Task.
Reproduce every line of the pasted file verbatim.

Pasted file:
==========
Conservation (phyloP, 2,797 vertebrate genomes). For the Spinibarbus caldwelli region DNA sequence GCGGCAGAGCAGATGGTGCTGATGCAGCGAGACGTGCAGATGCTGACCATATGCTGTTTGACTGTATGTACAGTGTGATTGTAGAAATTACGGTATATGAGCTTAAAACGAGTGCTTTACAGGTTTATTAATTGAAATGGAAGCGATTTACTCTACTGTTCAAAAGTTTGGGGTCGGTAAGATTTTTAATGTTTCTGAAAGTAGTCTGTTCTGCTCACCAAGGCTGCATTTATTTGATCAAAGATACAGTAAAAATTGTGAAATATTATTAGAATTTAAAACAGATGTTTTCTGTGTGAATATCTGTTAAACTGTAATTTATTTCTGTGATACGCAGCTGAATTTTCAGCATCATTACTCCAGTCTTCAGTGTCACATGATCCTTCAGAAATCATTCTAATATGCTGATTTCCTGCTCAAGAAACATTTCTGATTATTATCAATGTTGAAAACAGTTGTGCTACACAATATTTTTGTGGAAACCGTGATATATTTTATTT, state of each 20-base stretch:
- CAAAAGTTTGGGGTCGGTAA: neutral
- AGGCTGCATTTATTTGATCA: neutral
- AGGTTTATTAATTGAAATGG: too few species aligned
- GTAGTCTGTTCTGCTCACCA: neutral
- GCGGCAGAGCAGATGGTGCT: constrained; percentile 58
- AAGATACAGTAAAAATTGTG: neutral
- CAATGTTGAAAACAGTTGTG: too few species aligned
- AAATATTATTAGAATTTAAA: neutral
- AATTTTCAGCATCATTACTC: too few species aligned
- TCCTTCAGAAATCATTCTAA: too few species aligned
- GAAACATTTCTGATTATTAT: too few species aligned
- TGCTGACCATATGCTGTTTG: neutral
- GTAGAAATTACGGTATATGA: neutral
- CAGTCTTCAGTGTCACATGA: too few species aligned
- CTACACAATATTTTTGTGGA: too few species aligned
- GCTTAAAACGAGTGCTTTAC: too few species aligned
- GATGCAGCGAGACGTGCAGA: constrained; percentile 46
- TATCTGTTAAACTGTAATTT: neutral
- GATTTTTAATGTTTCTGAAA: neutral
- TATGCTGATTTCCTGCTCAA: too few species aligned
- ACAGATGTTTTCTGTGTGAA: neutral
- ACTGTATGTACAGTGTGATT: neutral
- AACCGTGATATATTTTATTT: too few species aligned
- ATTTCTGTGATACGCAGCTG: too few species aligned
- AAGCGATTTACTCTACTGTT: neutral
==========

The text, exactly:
Conservation (phyloP, 2,797 vertebrate genomes). For the Spinibarbus caldwelli region DNA sequence GCGGCAGAGCAGATGGTGCTGATGCAGCGAGACGTGCAGATGCTGACCATATGCTGTTTGACTGTATGTACAGTGTGATTGTAGAAATTACGGTATATGAGCTTAAAACGAGTGCTTTACAGGTTTATTAATTGAAATGGAAGCGATTTACTCTACTGTTCAAAAGTTTGGGGTCGGTAAGATTTTTAATGTTTCTGAAAGTAGTCTGTTCTGCTCACCAAGGCTGCATTTATTTGATCAAAGATACAGTAAAAATTGTGAAATATTATTAGAATTTAAAACAGATGTTTTCTGTGTGAATATCTGTTAAACTGTAATTTATTTCTGTGATACGCAGCTGAATTTTCAGCATCATTACTCCAGTCTTCAGTGTCACATGATCCTTCAGAAATCATTCTAATATGCTGATTTCCTGCTCAAGAAACATTTCTGATTATTATCAATGTTGAAAACAGTTGTGCTACACAATATTTTTGTGGAAACCGTGATATATTTTATTT, state of each 20-base stretch:
- CAAAAGTTTGGGGTCGGTAA: neutral
- AGGCTGCATTTATTTGATCA: neutral
- AGGTTTATTAATTGAAATGG: too few species aligned
- GTAGTCTGTTCTGCTCACCA: neutral
- GCGGCAGAGCAGATGGTGCT: constrained; percentile 58
- AAGATACAGTAAAAATTGTG: neutral
- CAATGTTGAAAACAGTTGTG: too few species aligned
- AAATATTATTAGAATTTAAA: neutral
- AATTTTCAGCATCATTACTC: too few species aligned
- TCCTTCAGAAATCATTCTAA: too few species aligned
- GAAACATTTCTGATTATTAT: too few species aligned
- TGCTGACCATATGCTGTTTG: neutral
- GTAGAAATTACGGTATATGA: neutral
- CAGTCTTCAGTGTCACATGA: too few species aligned
- CTACACAATATTTTTGTGGA: too few species aligned
- GCTTAAAACGAGTGCTTTAC: too few species aligned
- GATGCAGCGAGACGTGCAGA: constrained; percentile 46
- TATCTGTTAAACTGTAATTT: neutral
- GATTTTTAATGTTTCTGAAA: neutral
- TATGCTGATTTCCTGCTCAA: too few species aligned
- ACAGATGTTTTCTGTGTGAA: neutral
- ACTGTATGTACAGTGTGATT: neutral
- AACCGTGATATATTTTATTT: too few species aligned
- ATTTCTGTGATACGCAGCTG: too few species aligned
- AAGCGATTTACTCTACTGTT: neutral